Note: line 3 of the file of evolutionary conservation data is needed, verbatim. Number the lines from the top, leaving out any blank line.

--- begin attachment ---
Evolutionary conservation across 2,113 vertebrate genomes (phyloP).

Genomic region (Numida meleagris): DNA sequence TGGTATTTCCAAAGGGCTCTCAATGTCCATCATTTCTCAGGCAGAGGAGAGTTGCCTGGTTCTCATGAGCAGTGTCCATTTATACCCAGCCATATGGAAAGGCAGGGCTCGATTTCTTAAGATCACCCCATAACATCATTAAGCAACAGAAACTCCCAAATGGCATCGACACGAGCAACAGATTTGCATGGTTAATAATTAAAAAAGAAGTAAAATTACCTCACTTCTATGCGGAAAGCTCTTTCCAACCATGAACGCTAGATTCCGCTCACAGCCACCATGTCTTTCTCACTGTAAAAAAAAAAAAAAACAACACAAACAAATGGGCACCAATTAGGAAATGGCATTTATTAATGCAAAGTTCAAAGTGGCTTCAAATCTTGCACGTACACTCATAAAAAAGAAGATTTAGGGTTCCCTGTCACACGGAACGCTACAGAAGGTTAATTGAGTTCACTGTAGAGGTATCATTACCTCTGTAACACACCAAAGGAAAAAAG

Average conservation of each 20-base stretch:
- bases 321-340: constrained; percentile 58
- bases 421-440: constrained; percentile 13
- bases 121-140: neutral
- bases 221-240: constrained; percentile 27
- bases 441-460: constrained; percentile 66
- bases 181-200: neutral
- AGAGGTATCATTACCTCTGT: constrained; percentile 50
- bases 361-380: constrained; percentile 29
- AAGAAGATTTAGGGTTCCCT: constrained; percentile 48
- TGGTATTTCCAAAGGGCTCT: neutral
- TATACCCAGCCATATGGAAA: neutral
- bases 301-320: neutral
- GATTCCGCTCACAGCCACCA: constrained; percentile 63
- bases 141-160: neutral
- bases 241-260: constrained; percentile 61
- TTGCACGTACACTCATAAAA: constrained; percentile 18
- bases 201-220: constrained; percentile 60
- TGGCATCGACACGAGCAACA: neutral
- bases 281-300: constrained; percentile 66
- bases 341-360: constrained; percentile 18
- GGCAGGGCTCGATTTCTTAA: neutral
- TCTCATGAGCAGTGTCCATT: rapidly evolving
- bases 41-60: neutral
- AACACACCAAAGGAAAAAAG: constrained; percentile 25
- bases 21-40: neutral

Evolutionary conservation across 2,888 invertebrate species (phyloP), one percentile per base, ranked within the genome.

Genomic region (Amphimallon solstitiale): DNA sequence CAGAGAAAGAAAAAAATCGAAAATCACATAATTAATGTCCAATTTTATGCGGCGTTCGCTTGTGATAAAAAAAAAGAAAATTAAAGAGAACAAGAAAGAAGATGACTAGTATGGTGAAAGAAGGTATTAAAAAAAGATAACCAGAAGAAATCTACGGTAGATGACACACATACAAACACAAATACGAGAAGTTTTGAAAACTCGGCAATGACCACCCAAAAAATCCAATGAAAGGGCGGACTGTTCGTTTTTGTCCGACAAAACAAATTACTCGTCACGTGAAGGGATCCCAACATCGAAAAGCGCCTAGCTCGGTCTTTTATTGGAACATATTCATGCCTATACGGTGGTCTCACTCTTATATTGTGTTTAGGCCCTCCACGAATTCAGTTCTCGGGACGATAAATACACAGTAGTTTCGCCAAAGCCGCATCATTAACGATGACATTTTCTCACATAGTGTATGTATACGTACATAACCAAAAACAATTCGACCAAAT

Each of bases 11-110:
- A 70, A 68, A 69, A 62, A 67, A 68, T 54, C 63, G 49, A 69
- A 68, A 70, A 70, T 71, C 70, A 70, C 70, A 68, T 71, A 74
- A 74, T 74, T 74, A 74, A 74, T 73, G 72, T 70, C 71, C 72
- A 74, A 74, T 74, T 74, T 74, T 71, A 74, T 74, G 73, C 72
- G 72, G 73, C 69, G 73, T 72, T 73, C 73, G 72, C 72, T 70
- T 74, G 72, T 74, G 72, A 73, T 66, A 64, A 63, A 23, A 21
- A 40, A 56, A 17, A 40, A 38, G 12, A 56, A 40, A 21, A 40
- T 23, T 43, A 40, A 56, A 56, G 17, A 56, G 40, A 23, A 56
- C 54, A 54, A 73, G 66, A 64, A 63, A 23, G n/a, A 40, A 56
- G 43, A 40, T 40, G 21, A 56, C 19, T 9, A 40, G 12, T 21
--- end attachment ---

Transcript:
Average conservation of each 20-base stretch: